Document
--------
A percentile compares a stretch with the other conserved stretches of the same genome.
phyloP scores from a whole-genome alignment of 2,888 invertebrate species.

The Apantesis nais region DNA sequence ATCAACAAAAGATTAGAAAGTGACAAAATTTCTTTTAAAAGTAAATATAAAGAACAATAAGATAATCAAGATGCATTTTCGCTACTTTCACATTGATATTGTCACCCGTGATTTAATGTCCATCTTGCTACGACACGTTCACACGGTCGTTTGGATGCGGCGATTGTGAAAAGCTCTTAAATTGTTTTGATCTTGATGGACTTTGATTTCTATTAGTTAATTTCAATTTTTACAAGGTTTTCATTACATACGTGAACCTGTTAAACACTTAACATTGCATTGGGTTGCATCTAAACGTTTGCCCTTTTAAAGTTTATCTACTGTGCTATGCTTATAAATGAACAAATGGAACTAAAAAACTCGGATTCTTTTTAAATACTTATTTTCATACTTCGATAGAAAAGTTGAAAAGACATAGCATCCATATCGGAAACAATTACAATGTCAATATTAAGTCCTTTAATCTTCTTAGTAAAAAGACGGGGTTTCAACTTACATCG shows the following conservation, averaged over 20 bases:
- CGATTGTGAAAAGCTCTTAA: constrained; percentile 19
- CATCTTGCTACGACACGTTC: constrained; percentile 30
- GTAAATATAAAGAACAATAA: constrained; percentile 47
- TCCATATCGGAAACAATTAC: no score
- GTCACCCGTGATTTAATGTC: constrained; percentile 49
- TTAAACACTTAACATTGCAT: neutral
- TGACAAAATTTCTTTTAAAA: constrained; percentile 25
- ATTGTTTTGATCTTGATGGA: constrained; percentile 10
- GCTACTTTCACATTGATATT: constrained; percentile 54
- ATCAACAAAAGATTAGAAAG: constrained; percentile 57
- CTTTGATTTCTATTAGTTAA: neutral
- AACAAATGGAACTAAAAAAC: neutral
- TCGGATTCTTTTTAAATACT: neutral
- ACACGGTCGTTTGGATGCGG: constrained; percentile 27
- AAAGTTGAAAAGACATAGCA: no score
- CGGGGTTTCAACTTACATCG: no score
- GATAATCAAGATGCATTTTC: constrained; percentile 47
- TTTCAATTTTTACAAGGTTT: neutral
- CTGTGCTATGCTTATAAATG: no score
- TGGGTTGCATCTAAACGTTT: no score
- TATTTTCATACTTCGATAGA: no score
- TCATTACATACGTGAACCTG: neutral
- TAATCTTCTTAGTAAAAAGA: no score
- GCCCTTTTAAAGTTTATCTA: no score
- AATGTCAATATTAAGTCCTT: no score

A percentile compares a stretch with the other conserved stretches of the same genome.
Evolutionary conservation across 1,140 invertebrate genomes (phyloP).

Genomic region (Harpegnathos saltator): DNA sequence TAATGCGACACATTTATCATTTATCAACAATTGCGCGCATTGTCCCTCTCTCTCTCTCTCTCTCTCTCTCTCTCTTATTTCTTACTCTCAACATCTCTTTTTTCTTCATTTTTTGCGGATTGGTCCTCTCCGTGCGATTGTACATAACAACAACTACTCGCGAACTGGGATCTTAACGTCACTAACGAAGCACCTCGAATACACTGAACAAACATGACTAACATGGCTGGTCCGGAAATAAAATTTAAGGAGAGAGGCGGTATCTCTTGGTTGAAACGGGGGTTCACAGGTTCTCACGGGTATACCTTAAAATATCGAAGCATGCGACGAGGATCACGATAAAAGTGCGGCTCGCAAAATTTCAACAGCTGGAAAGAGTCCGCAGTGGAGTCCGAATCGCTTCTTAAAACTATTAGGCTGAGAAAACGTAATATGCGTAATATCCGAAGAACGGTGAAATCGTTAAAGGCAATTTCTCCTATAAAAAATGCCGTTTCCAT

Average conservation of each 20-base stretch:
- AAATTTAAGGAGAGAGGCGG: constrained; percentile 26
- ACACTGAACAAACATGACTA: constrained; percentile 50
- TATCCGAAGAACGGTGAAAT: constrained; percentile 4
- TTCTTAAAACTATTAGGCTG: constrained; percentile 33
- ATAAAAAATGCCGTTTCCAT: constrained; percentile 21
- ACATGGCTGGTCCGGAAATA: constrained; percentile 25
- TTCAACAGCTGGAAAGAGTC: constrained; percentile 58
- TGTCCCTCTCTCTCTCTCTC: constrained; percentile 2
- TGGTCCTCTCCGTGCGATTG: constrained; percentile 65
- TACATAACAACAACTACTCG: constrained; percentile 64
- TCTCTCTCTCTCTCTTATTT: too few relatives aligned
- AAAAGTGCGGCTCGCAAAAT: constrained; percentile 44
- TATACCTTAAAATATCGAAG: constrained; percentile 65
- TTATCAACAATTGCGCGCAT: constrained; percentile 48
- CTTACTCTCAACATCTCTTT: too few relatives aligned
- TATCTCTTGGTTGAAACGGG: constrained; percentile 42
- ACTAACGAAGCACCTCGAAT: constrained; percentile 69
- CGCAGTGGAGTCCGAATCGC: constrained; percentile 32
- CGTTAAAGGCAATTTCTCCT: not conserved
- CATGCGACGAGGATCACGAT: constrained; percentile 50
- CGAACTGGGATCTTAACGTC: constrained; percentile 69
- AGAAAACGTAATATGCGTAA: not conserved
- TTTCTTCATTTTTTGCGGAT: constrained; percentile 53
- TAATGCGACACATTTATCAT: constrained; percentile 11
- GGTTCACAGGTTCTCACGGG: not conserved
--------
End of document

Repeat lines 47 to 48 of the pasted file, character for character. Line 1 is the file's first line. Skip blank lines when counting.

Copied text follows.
- CTTACTCTCAACATCTCTTT: too few relatives aligned
- TATCTCTTGGTTGAAACGGG: constrained; percentile 42